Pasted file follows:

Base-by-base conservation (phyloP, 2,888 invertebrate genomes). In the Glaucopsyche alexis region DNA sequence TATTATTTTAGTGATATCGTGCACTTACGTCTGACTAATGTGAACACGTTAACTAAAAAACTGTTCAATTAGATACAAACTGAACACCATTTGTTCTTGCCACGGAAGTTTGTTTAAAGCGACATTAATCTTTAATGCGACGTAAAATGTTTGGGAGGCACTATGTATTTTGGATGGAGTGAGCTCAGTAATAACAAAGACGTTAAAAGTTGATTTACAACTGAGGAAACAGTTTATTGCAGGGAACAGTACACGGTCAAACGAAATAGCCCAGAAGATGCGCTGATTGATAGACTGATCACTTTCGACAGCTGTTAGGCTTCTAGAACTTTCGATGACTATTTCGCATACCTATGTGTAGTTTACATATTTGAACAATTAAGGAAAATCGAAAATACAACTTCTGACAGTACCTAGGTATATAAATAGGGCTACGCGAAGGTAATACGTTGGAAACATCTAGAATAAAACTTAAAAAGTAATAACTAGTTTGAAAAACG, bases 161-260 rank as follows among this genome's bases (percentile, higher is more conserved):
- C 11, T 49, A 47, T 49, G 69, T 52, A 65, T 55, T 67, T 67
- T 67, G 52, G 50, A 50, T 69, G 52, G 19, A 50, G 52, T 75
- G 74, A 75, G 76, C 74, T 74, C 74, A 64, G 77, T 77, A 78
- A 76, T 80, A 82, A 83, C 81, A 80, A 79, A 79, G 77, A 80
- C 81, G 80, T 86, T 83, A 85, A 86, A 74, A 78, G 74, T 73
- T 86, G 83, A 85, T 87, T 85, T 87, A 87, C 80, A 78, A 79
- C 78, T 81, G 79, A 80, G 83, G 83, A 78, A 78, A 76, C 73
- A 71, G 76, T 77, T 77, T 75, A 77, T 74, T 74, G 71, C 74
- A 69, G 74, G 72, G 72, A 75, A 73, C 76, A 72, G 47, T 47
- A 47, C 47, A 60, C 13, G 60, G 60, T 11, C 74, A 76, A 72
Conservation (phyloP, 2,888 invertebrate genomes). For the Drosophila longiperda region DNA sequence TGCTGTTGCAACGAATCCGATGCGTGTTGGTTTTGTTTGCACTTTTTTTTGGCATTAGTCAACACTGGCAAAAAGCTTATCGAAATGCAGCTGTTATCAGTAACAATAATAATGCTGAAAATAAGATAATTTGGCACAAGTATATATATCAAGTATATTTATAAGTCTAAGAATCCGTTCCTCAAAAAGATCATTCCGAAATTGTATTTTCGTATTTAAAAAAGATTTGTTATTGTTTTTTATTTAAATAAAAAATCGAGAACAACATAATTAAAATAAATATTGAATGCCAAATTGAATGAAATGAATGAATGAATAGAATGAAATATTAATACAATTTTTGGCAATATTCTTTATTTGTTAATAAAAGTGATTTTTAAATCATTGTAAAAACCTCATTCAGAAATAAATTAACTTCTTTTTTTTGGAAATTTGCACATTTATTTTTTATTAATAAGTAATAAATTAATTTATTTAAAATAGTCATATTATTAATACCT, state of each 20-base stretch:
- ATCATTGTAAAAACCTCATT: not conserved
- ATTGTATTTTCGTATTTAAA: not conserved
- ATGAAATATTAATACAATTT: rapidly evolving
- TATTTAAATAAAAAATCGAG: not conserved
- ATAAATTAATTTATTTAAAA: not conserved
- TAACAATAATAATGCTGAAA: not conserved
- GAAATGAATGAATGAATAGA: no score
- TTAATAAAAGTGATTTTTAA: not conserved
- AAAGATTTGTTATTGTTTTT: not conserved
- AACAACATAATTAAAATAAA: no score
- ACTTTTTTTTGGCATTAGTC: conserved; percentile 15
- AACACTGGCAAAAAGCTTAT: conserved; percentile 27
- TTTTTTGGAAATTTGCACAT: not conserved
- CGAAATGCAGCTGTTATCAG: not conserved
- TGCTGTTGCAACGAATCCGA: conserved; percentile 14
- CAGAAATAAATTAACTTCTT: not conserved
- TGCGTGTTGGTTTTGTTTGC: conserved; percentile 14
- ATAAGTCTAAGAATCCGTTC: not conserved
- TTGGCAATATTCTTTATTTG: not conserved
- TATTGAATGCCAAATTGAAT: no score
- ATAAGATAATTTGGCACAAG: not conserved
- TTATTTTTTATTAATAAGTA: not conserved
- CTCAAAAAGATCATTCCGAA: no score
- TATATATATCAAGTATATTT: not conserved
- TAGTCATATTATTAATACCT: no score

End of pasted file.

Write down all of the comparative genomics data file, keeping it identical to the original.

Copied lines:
Base-by-base conservation (phyloP, 2,888 invertebrate genomes). In the Glaucopsyche alexis region DNA sequence TATTATTTTAGTGATATCGTGCACTTACGTCTGACTAATGTGAACACGTTAACTAAAAAACTGTTCAATTAGATACAAACTGAACACCATTTGTTCTTGCCACGGAAGTTTGTTTAAAGCGACATTAATCTTTAATGCGACGTAAAATGTTTGGGAGGCACTATGTATTTTGGATGGAGTGAGCTCAGTAATAACAAAGACGTTAAAAGTTGATTTACAACTGAGGAAACAGTTTATTGCAGGGAACAGTACACGGTCAAACGAAATAGCCCAGAAGATGCGCTGATTGATAGACTGATCACTTTCGACAGCTGTTAGGCTTCTAGAACTTTCGATGACTATTTCGCATACCTATGTGTAGTTTACATATTTGAACAATTAAGGAAAATCGAAAATACAACTTCTGACAGTACCTAGGTATATAAATAGGGCTACGCGAAGGTAATACGTTGGAAACATCTAGAATAAAACTTAAAAAGTAATAACTAGTTTGAAAAACG, bases 161-260 rank as follows among this genome's bases (percentile, higher is more conserved):
- C 11, T 49, A 47, T 49, G 69, T 52, A 65, T 55, T 67, T 67
- T 67, G 52, G 50, A 50, T 69, G 52, G 19, A 50, G 52, T 75
- G 74, A 75, G 76, C 74, T 74, C 74, A 64, G 77, T 77, A 78
- A 76, T 80, A 82, A 83, C 81, A 80, A 79, A 79, G 77, A 80
- C 81, G 80, T 86, T 83, A 85, A 86, A 74, A 78, G 74, T 73
- T 86, G 83, A 85, T 87, T 85, T 87, A 87, C 80, A 78, A 79
- C 78, T 81, G 79, A 80, G 83, G 83, A 78, A 78, A 76, C 73
- A 71, G 76, T 77, T 77, T 75, A 77, T 74, T 74, G 71, C 74
- A 69, G 74, G 72, G 72, A 75, A 73, C 76, A 72, G 47, T 47
- A 47, C 47, A 60, C 13, G 60, G 60, T 11, C 74, A 76, A 72
Conservation (phyloP, 2,888 invertebrate genomes). For the Drosophila longiperda region DNA sequence TGCTGTTGCAACGAATCCGATGCGTGTTGGTTTTGTTTGCACTTTTTTTTGGCATTAGTCAACACTGGCAAAAAGCTTATCGAAATGCAGCTGTTATCAGTAACAATAATAATGCTGAAAATAAGATAATTTGGCACAAGTATATATATCAAGTATATTTATAAGTCTAAGAATCCGTTCCTCAAAAAGATCATTCCGAAATTGTATTTTCGTATTTAAAAAAGATTTGTTATTGTTTTTTATTTAAATAAAAAATCGAGAACAACATAATTAAAATAAATATTGAATGCCAAATTGAATGAAATGAATGAATGAATAGAATGAAATATTAATACAATTTTTGGCAATATTCTTTATTTGTTAATAAAAGTGATTTTTAAATCATTGTAAAAACCTCATTCAGAAATAAATTAACTTCTTTTTTTTGGAAATTTGCACATTTATTTTTTATTAATAAGTAATAAATTAATTTATTTAAAATAGTCATATTATTAATACCT, state of each 20-base stretch:
- ATCATTGTAAAAACCTCATT: not conserved
- ATTGTATTTTCGTATTTAAA: not conserved
- ATGAAATATTAATACAATTT: rapidly evolving
- TATTTAAATAAAAAATCGAG: not conserved
- ATAAATTAATTTATTTAAAA: not conserved
- TAACAATAATAATGCTGAAA: not conserved
- GAAATGAATGAATGAATAGA: no score
- TTAATAAAAGTGATTTTTAA: not conserved
- AAAGATTTGTTATTGTTTTT: not conserved
- AACAACATAATTAAAATAAA: no score
- ACTTTTTTTTGGCATTAGTC: conserved; percentile 15
- AACACTGGCAAAAAGCTTAT: conserved; percentile 27
- TTTTTTGGAAATTTGCACAT: not conserved
- CGAAATGCAGCTGTTATCAG: not conserved
- TGCTGTTGCAACGAATCCGA: conserved; percentile 14
- CAGAAATAAATTAACTTCTT: not conserved
- TGCGTGTTGGTTTTGTTTGC: conserved; percentile 14
- ATAAGTCTAAGAATCCGTTC: not conserved
- TTGGCAATATTCTTTATTTG: not conserved
- TATTGAATGCCAAATTGAAT: no score
- ATAAGATAATTTGGCACAAG: not conserved
- TTATTTTTTATTAATAAGTA: not conserved
- CTCAAAAAGATCATTCCGAA: no score
- TATATATATCAAGTATATTT: not conserved
- TAGTCATATTATTAATACCT: no score